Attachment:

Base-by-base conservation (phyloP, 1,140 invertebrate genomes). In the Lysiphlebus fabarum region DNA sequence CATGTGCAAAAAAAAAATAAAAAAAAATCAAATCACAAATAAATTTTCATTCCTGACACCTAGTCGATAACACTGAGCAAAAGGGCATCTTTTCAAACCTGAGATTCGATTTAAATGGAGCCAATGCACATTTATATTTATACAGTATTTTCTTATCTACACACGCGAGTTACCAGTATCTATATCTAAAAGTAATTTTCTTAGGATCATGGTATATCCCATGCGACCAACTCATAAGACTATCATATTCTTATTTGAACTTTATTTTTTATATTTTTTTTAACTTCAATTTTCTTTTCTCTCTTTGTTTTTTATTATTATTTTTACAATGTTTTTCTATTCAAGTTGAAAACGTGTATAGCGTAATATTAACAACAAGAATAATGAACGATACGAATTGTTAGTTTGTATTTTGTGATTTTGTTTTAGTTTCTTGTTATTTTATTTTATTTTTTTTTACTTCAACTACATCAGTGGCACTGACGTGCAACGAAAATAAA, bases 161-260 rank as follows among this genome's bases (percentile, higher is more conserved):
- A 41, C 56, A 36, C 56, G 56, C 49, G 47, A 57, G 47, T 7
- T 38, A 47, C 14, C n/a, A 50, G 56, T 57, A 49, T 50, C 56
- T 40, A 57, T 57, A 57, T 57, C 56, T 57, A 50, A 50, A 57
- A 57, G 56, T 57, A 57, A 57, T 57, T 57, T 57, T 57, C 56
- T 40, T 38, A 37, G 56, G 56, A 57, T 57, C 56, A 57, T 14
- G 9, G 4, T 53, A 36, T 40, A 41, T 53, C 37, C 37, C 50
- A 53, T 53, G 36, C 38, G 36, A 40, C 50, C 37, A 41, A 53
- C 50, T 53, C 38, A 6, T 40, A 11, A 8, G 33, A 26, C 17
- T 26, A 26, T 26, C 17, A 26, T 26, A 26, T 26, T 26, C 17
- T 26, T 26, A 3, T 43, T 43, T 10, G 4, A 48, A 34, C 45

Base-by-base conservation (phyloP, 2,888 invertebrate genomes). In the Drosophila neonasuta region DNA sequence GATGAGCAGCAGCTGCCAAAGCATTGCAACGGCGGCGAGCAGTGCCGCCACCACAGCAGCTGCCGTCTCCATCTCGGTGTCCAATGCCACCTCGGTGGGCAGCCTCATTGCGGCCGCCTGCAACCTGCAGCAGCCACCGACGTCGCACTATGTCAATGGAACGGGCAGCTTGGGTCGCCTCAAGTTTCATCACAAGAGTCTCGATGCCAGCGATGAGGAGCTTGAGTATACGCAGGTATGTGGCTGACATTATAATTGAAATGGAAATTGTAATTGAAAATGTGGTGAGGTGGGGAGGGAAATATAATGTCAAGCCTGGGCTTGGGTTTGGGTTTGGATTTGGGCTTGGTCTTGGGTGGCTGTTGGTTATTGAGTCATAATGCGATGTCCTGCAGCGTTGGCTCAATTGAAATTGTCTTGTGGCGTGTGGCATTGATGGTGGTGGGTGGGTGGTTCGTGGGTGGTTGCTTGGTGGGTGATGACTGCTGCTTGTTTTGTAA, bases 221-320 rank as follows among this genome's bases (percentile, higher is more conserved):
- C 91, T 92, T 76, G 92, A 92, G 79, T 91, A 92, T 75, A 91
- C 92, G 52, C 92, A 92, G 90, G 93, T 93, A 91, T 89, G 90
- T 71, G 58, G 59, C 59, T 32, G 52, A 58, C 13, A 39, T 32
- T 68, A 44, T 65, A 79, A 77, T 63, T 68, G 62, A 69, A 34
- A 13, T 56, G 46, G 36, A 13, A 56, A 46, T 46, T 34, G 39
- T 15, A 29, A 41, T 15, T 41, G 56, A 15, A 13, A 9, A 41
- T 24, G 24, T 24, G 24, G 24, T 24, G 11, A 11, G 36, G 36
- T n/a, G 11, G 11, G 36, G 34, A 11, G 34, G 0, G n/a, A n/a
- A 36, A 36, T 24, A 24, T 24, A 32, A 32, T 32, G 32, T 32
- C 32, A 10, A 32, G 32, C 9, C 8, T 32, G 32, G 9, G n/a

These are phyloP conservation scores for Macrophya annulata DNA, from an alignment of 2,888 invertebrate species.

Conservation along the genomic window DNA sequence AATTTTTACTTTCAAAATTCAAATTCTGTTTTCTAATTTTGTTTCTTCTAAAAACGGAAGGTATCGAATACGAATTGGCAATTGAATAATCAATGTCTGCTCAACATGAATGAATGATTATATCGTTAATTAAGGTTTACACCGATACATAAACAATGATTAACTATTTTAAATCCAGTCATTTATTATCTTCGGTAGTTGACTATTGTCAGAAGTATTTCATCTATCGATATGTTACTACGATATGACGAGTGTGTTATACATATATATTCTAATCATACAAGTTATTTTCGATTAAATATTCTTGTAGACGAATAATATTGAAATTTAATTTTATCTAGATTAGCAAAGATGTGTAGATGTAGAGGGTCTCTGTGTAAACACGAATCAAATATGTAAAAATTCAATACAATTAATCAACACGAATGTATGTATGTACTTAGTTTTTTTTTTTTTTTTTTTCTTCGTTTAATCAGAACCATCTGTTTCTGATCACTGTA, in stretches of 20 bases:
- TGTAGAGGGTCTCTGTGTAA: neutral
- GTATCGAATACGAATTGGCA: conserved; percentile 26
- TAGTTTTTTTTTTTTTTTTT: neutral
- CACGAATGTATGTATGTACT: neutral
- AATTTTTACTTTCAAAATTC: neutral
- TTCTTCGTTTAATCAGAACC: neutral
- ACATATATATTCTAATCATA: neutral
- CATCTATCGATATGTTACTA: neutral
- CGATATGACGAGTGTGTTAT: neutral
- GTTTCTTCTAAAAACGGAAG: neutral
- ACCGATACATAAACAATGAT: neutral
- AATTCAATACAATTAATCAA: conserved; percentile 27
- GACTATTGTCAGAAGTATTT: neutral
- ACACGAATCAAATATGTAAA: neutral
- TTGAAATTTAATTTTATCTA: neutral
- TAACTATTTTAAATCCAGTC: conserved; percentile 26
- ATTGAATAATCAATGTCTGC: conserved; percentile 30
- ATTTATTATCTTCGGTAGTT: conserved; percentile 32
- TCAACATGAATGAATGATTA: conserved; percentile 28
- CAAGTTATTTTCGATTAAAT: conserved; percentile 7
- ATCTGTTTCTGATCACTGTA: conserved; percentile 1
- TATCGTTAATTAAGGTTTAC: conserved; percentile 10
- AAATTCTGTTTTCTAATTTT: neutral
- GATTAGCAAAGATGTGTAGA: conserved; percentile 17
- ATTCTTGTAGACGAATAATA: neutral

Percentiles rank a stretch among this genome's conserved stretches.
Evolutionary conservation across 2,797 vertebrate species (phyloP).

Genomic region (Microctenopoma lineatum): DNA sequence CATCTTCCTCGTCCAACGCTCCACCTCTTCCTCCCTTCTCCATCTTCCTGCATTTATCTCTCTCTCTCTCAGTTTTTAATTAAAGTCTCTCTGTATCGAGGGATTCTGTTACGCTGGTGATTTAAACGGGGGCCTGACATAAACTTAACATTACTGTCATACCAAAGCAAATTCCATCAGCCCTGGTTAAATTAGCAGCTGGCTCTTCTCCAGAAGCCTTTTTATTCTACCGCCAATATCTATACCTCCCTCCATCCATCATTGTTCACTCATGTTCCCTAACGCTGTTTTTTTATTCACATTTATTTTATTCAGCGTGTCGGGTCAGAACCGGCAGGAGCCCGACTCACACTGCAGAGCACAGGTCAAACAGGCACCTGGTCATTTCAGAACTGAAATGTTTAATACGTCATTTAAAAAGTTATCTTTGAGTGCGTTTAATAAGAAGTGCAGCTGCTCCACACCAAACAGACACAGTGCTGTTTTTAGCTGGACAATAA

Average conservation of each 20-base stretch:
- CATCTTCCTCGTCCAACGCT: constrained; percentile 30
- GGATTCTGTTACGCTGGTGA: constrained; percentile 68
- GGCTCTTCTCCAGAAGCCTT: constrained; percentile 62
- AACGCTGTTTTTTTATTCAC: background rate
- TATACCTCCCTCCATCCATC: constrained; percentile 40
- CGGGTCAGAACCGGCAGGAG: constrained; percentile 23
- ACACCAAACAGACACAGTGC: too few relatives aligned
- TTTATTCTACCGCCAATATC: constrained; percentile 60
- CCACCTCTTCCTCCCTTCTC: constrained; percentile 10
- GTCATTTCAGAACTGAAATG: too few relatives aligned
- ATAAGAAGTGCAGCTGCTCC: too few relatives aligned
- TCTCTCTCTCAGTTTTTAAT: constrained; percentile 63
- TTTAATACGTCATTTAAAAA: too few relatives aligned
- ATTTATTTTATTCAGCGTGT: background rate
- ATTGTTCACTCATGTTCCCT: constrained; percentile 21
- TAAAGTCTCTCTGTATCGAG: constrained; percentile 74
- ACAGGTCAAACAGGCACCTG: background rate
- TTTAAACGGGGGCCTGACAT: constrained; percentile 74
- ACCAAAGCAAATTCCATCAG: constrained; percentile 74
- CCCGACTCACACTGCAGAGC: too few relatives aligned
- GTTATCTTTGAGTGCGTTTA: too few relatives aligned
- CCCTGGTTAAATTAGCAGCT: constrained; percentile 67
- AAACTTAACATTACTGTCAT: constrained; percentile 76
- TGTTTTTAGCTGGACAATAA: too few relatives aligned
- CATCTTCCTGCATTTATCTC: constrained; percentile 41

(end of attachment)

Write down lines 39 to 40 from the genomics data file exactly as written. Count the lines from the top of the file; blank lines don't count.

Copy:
- TTGAAATTTAATTTTATCTA: neutral
- TAACTATTTTAAATCCAGTC: conserved; percentile 26